Throughout its 208-year history, The New England Journal of Medicine has remained staunchly nonpartisan. The world’s most prestigious medical journal has never supported or condemned a political candidate.
In an editorial signed by 34 editors who are U.S. citizens (one editor is not) and published Wednesday, the journal said the Trump administration had responded so poorly to the coronavirus pandemic that it “have taken a crisis and turned it into a tragedy.”
The journal did not explicitly endorse Joe Biden, the Democratic nominee, but that was the only possible inference, other scientists noted.
The editor-in-chief, Dr. Eric Rubin, said the scathing editorial was one of only four in the journal’s history that were signed by all of the editors. The NEJM’s editors join those of another influential journal, Scientific American, who last month endorsed Biden, the former vice president.
The political leadership has failed Americans in many ways that contrast vividly with responses from leaders in other countries, the NEJM said.
In the United States, the journal said, there was too little testing for the virus, especially early on. There was too little protective equipment, and a lack of national leadership on important measures like mask wearing, social distancing, quarantine and isolation.
There were attempts to politicize and undermine the Food and Drug Administration, the National Institutes of Health and the Centers for Disease Control and Prevention, the journal noted.
As a result, the United States has had tens of thousands of “excess” deaths — those caused both directly and indirectly by the pandemic — as well as immense economic pain and an increase in social inequality as the virus hit disadvantaged communities hardest.
The editorial castigated the rejection of science by the administration of President Donald Trump, writing, “Instead of relying on expertise, the administration has turned to uninformed ‘opinion leaders’ and charlatans who obscure the truth and facilitate the promulgation of outright lies.”
The uncharacteristically pungent editorial called for change: “When it comes to the response to the largest public health crisis of our time, our current political leaders have demonstrated that they are dangerously incompetent. We should not abet them and enable the deaths of thousands more Americans by allowing them to keep their jobs.”
Scientific American, too, had never before endorsed a political candidate. “The pandemic would strain any nation and system, but Trump’s rejection of evidence and public health measures have been catastrophic,” the journal’s editors said.
The NEJM, like all medical journals these days, is deluged with papers on the coronavirus and the illness it causes, COVID-19. Editors have struggled to reconcile efforts to insist on quality with a constant barrage of misinformation and misleading statements from the administration, said Dr. Clifford Rosen, associate editor of the journal and an endocrinologist at Tufts University in Medford, Massachusetts.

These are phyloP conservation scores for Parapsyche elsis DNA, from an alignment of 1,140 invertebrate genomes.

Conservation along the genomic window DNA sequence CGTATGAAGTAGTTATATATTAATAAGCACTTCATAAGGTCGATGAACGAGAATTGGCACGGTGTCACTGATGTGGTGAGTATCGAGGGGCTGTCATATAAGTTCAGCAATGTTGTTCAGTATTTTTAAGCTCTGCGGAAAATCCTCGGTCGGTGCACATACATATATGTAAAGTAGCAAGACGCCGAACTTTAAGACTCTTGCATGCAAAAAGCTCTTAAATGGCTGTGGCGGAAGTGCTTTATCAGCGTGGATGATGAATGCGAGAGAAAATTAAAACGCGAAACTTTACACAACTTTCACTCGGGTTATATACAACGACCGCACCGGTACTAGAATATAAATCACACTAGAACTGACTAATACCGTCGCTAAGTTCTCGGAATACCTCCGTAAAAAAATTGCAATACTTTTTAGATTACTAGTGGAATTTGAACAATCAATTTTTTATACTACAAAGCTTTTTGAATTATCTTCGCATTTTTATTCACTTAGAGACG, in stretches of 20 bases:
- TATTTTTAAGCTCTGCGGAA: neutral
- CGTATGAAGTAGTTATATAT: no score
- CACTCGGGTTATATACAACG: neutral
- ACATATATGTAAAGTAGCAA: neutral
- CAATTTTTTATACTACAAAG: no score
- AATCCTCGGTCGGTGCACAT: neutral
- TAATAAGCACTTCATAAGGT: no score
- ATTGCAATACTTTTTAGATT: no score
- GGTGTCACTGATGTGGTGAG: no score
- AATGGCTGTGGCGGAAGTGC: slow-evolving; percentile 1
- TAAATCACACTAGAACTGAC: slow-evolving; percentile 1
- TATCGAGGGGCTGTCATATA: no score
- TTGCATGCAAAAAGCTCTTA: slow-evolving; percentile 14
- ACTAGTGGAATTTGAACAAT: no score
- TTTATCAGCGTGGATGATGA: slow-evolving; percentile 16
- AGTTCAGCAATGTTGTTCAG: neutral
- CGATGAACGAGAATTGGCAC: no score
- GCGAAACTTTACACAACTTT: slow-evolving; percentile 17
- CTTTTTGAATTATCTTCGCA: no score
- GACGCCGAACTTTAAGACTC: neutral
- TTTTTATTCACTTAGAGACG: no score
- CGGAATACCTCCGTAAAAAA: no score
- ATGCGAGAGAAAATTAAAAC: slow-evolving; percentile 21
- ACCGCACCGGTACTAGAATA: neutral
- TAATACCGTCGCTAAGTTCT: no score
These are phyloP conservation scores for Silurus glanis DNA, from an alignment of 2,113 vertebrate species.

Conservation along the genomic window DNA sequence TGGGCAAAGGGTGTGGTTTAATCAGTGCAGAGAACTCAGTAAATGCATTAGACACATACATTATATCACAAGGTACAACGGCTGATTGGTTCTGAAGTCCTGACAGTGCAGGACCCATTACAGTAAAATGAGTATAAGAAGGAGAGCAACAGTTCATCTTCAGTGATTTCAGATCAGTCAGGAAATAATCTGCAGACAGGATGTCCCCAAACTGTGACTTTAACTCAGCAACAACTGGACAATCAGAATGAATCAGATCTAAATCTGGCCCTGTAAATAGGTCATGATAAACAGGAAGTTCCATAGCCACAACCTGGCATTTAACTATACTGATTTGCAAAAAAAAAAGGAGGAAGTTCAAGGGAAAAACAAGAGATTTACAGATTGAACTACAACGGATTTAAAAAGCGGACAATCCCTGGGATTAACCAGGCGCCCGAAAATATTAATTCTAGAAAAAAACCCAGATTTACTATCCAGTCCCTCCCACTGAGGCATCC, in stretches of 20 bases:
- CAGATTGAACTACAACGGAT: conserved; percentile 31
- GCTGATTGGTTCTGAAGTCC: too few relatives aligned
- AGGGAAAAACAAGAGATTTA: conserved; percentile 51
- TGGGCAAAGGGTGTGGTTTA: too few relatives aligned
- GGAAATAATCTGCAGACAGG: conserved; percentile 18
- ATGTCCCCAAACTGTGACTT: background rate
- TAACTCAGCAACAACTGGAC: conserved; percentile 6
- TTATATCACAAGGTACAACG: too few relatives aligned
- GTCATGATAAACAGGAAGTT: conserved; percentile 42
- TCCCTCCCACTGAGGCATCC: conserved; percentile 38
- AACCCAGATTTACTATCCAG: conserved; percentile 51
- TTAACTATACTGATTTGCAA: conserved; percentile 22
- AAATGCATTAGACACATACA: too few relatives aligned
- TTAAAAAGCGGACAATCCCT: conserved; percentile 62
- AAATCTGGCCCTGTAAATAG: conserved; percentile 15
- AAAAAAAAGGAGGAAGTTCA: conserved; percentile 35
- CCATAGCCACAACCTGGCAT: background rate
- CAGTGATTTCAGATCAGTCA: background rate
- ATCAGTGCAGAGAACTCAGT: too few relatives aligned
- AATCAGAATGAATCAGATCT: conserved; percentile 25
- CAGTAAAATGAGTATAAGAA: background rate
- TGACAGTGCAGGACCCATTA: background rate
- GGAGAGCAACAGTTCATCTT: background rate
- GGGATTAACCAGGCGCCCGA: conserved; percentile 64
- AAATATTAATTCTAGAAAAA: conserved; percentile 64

“Our mission is to promote the best science and also to educate,” Rosen said. “We were seeing anti-science and poor leadership.”
Mounting public health failures and misinformation had eventually taken a toll, said Rubin, editor-in-chief of The New England Journal of Medicine.
“It should be clear that we are not a political organization,” he said. “But pretty much every week in our editorial meeting there would be some new outrage.”
“How can you not speak out at a time like this?” he added.
Dr. Thomas H. Lee, a professor of medicine at Harvard Medical School and a member of the journal’s editorial board, did not participate in writing or voting on the editorial.
But “to say nothing definitive at this point in history would be a cause for shame,” he said.
Medical specialists not associated with the NEJM applauded the decision.
“Wow,” said Dr. Matthew K. Wynia, an infectious disease specialist and director of the Center for Bioethics and Humanities at the University of Colorado. He noted that the editorial did not explicitly mention Biden, but said it was clearly “an obvious call to replace the president.”
There is a risk that such a departure could taint the NEJM’s reputation for impartiality. While other medical journals, including JAMA, the Lancet and The British Medical Journal, have taken political positions, the NEJM has dealt with political issues in a measured way, as it did in a forum published in October 2000 in which Al Gore and George W. Bush answered questions on health care.
But it is hard to imagine such a deliberative debate in today’s acrimonious atmosphere, said Dr. Jeremy Greene, a professor of medicine and historian of medicine at Johns Hopkins University.
The Trump administration, he said, had demonstrated “a continuous, reckless disregard of truth.”
“If we want a forum based on matters of fact, it strikes me that no form of engagement could work,” Greene added.